Potential Harmful Effects of Carbamazepine on Aquatic Organisms, A Study Using Ants as Invertebrate Models

  •  Marie-Claire Cammaerts    
  •  David Cammaerts    
  •  Zoheir Rachidi    


One of the most common pharmaceutical substances present in natural water is carbamazepine, a drug given to persons suffering from epilepsies or pain in their cerebral nervous system, and eliminated intact by the kidneys through sewage systems into rivers. This substance may affect macroinvertebrates and vertebrates depending on watercourses. We thus studied its physiological and ethological effects on ants used as biological models. Carbamazepine decreased the ants’ speed of locomotion, increasing so their sinuosity of movement. It decreased the precision of their reaction, their ‘audacity’, their research activity for food, their cognitive ability in navigating through chicanes, and slightly reduced their olfactory perception. It did not impact their response to pheromones, their brood caring behavior, and their visual perception. It somewhat reduced their tactile perception, induced aggressiveness between congeners while slightly reducing that towards aliens. Carbamazepine largely increased the ants’ ability in acquiring visual and olfactory conditioning, as well as their visual and olfactory memory. Ants never developed dependence on, or habituation to, that drug consumption. After its consumption ended, the effects of carbamazepine vanished in 20 hrs (for the linear speed), 26 hrs (for the sinuosity), and 32 hrs (for the orientation towards an alarm signal). These different physiological and ethological effects, revealed on ants, may occur for persons consuming that drug, and for living organisms depending on natural water contaminated by that drug. Attention should so be paid, as for these effects, to persons cared of with carbamazepine, and improved systems of depuration should be set up for eliminating that drug (as well as several other pharmaceutical pollutant substances) from the (yet not sufficiently) treated waste waters.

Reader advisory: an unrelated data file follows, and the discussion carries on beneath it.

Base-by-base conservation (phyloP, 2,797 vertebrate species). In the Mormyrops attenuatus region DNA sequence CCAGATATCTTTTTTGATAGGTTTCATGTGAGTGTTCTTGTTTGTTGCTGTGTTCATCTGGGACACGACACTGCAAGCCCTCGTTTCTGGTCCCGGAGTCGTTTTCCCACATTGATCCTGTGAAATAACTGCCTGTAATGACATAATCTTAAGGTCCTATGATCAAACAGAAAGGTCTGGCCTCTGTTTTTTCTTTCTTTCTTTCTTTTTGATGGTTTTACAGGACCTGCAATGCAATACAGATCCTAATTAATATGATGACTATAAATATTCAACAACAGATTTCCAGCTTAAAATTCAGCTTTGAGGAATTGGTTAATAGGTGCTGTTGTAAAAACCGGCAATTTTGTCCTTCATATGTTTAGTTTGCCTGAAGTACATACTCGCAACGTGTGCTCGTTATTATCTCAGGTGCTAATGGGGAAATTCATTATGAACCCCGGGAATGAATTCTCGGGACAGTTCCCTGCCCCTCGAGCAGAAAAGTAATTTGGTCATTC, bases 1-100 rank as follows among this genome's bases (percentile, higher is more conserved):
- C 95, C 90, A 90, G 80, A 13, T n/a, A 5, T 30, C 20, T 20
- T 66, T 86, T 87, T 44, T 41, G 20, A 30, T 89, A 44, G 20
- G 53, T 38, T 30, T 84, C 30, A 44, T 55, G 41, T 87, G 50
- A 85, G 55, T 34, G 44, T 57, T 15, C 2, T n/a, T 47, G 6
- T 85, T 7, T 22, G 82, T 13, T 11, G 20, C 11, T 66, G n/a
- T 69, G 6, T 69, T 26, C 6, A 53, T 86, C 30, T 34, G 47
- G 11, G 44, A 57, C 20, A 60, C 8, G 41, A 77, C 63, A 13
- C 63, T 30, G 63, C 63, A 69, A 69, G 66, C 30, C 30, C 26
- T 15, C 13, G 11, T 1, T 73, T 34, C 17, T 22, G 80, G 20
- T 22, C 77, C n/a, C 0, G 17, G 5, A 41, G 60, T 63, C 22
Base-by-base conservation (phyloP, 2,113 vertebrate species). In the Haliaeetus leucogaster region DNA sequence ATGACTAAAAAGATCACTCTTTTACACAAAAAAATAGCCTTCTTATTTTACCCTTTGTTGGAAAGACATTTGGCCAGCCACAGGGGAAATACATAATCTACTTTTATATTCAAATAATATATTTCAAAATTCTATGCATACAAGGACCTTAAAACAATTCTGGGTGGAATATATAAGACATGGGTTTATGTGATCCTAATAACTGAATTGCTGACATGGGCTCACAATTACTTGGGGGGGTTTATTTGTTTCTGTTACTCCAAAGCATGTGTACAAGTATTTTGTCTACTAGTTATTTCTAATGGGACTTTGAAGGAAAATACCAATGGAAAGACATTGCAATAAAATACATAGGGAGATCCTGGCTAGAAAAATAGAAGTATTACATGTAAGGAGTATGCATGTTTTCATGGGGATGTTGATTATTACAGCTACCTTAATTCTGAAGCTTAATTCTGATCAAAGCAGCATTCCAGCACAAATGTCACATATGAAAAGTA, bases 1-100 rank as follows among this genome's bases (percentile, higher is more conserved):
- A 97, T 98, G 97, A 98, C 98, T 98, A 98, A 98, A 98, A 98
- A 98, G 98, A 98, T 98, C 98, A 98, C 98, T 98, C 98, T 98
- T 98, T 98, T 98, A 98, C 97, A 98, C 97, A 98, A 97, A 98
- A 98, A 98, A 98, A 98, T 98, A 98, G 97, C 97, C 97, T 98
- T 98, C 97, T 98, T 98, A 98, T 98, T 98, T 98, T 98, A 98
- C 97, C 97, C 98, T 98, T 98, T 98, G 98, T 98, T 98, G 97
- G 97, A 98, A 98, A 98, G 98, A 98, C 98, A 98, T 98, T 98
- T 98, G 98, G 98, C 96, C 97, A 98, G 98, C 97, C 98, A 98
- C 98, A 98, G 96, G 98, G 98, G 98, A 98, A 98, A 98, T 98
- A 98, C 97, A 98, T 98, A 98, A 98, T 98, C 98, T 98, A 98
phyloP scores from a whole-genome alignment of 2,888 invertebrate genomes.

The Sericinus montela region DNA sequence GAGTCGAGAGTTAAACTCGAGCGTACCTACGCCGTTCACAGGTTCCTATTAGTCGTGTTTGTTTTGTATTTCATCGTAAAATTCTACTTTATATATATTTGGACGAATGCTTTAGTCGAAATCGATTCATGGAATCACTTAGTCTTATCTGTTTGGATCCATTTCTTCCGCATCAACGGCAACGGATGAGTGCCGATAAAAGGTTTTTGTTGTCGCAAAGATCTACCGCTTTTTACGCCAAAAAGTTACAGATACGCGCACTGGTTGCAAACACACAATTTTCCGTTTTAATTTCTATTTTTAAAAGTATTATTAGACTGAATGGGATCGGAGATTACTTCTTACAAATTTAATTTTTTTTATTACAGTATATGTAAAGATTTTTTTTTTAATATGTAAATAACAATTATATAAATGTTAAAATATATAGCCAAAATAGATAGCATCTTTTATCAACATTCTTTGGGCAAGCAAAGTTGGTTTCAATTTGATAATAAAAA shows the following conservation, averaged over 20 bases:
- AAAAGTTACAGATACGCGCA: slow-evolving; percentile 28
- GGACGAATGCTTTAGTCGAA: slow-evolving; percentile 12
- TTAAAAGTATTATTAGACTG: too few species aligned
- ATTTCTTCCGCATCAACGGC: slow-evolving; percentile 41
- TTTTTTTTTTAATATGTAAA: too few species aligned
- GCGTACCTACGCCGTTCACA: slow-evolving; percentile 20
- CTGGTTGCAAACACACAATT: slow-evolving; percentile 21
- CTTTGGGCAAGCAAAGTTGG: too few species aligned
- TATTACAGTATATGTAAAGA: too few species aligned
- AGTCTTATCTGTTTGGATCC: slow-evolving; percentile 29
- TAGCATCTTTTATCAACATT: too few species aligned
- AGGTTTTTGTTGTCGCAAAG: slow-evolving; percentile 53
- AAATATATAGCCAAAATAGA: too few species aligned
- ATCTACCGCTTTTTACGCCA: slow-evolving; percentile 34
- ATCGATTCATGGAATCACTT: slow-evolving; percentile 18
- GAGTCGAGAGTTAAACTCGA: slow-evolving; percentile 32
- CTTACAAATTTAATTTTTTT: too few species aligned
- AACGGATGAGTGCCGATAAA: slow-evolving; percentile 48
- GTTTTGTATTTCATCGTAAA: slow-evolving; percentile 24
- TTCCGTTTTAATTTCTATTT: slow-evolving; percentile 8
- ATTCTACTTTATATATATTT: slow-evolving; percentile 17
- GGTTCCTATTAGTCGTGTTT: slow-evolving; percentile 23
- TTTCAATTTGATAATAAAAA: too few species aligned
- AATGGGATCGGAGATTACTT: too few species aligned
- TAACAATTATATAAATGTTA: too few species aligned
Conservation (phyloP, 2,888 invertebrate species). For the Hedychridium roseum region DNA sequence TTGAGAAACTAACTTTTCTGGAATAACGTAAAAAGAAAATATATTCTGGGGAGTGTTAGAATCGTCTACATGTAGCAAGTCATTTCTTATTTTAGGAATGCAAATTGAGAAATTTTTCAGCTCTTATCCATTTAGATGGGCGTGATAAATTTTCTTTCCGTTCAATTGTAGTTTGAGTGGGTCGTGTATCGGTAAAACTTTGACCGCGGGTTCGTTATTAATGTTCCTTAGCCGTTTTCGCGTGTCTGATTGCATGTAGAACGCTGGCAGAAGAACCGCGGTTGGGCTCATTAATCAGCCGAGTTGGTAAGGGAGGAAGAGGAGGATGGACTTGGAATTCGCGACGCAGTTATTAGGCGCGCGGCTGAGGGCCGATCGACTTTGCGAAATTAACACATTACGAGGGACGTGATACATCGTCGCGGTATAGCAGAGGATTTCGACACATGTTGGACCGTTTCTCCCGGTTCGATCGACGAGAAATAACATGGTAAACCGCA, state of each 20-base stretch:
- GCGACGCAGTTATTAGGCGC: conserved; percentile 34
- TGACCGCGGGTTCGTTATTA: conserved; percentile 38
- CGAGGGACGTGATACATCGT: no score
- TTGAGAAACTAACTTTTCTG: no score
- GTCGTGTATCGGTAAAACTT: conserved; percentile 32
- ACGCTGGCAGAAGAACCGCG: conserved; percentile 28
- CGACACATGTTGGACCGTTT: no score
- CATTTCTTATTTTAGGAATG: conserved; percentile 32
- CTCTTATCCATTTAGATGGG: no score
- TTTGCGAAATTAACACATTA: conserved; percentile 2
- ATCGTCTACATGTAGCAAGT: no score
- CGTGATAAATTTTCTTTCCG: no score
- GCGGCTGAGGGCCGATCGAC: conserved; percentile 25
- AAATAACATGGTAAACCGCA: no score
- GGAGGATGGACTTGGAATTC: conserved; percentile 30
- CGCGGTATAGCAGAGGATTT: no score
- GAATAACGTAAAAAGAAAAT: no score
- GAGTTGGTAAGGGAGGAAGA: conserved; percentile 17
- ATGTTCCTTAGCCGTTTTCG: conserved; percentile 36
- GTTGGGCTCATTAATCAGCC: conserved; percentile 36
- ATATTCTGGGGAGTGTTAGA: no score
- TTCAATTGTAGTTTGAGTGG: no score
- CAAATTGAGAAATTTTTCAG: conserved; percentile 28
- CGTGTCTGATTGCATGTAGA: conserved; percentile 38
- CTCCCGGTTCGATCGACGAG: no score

This work is licensed under a Creative Commons Attribution 4.0 License.
  • ISSN(Print): 1916-9671
  • ISSN(Online): 1916-968X
  • Started: 2009
  • Frequency: quarterly

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